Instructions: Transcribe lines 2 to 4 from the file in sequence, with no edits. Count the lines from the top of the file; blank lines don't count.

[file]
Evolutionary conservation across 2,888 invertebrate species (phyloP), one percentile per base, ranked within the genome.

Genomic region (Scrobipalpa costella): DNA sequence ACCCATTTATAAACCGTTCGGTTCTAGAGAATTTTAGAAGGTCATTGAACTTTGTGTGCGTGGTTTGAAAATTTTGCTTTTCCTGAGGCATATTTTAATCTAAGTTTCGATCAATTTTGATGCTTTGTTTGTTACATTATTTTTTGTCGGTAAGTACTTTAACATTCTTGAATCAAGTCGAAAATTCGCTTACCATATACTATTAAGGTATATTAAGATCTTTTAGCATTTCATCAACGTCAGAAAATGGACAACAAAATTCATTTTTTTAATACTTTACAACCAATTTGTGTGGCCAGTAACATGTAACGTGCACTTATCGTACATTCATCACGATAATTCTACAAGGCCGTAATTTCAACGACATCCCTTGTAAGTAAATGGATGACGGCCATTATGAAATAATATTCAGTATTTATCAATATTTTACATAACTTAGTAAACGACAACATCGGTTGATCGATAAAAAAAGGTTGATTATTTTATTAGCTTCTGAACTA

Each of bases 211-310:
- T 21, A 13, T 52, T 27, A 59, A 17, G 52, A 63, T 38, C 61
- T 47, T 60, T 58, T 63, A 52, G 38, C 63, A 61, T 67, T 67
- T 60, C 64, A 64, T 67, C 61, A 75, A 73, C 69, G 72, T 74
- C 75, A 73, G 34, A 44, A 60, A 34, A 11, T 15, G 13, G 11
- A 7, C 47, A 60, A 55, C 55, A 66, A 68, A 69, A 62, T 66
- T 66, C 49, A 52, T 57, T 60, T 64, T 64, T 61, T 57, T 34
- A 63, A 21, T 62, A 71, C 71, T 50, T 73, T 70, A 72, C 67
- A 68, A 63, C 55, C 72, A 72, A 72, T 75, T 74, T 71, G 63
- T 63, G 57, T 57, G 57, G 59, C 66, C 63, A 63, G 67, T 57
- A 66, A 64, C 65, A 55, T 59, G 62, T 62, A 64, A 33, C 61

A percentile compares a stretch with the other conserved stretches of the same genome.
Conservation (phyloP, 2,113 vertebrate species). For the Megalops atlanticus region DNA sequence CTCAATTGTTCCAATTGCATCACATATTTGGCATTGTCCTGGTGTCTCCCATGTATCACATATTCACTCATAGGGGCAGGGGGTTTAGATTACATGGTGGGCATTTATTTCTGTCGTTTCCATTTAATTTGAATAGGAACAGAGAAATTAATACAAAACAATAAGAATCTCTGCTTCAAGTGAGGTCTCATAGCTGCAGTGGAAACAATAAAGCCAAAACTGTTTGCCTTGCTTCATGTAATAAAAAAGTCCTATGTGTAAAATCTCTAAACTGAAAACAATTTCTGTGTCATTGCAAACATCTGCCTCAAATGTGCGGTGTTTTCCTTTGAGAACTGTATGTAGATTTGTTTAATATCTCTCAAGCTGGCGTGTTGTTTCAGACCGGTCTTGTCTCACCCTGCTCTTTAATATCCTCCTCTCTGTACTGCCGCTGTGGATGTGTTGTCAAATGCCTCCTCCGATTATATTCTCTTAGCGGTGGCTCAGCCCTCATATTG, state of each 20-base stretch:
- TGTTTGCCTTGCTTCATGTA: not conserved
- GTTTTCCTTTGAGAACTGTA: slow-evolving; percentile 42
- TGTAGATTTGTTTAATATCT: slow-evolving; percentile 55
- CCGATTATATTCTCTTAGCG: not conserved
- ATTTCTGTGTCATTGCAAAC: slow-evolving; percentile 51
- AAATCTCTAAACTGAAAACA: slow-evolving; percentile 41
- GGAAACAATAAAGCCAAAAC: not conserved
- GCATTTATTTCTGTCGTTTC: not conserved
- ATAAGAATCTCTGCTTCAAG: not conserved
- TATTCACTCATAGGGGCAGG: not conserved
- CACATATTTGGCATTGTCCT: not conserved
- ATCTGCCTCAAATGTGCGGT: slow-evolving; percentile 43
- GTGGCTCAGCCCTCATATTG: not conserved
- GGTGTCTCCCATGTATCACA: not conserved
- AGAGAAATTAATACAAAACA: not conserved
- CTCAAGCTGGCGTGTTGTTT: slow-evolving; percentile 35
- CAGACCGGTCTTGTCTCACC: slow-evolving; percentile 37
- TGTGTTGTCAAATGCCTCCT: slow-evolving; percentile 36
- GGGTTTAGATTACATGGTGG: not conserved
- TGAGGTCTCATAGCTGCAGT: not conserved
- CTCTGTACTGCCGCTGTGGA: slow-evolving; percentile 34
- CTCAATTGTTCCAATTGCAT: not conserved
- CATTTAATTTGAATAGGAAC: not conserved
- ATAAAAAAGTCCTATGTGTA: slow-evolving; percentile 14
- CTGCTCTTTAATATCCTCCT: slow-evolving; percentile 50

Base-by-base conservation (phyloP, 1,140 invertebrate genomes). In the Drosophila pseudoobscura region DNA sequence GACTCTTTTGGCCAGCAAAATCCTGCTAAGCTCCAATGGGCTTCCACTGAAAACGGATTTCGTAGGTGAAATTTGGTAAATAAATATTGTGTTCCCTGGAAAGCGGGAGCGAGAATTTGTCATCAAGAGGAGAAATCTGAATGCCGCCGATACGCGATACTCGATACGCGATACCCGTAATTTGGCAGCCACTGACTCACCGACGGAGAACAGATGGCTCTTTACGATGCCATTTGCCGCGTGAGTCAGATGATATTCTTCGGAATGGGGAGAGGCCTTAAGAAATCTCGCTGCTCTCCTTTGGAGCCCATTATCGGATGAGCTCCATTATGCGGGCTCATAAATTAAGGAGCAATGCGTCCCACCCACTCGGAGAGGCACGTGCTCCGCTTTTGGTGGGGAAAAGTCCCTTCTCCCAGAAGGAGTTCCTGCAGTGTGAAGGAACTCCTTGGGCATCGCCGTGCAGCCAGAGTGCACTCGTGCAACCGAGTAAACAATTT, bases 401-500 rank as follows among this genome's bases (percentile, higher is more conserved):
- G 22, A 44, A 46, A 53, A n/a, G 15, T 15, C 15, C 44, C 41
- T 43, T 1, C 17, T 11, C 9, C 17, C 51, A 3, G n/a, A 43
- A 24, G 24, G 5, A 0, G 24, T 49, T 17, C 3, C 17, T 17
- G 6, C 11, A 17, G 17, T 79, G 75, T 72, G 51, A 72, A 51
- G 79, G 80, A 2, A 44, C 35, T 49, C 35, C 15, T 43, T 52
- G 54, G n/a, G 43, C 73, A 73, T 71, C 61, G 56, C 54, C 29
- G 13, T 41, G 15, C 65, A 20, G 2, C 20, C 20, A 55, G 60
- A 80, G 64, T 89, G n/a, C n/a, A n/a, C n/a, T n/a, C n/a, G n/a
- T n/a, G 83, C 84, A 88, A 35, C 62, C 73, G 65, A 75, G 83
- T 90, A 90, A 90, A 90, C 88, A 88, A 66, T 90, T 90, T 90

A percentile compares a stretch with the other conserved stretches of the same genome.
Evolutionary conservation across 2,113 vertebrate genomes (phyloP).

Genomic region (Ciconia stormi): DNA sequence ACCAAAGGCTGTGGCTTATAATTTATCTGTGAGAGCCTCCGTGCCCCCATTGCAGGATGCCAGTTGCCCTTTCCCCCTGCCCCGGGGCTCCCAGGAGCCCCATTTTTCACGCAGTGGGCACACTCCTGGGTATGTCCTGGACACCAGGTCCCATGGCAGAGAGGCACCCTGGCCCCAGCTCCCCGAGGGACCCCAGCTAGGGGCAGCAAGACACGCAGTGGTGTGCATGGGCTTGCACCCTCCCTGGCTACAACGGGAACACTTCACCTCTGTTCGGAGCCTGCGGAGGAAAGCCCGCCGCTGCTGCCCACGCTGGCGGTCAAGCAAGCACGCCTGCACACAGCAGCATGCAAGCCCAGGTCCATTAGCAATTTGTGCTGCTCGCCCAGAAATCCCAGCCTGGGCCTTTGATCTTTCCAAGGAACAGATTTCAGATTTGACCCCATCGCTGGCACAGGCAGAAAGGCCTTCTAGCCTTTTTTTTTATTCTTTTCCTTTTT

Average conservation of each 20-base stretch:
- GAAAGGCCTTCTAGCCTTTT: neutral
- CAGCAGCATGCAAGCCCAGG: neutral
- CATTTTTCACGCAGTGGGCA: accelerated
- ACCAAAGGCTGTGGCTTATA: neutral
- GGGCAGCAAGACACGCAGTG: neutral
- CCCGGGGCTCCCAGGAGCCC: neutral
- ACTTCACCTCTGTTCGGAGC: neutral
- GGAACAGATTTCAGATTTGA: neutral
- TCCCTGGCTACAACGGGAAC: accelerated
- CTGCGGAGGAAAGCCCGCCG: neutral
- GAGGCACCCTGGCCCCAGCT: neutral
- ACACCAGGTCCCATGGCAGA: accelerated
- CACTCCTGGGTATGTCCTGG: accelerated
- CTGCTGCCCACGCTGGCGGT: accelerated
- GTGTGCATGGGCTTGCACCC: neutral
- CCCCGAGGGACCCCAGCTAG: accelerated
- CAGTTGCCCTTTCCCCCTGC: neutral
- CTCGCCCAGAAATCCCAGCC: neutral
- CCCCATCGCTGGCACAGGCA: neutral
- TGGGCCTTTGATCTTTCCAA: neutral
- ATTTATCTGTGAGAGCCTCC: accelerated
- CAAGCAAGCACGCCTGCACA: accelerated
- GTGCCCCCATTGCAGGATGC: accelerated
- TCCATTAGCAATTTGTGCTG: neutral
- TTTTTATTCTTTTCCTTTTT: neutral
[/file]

Genomic region (Scrobipalpa costella): DNA sequence ACCCATTTATAAACCGTTCGGTTCTAGAGAATTTTAGAAGGTCATTGAACTTTGTGTGCGTGGTTTGAAAATTTTGCTTTTCCTGAGGCATATTTTAATCTAAGTTTCGATCAATTTTGATGCTTTGTTTGTTACATTATTTTTTGTCGGTAAGTACTTTAACATTCTTGAATCAAGTCGAAAATTCGCTTACCATATACTATTAAGGTATATTAAGATCTTTTAGCATTTCATCAACGTCAGAAAATGGACAACAAAATTCATTTTTTTAATACTTTACAACCAATTTGTGTGGCCAGTAACATGTAACGTGCACTTATCGTACATTCATCACGATAATTCTACAAGGCCGTAATTTCAACGACATCCCTTGTAAGTAAATGGATGACGGCCATTATGAAATAATATTCAGTATTTATCAATATTTTACATAACTTAGTAAACGACAACATCGGTTGATCGATAAAAAAAGGTTGATTATTTTATTAGCTTCTGAACTA

Each of bases 211-310:
- T 21, A 13, T 52, T 27, A 59, A 17, G 52, A 63, T 38, C 61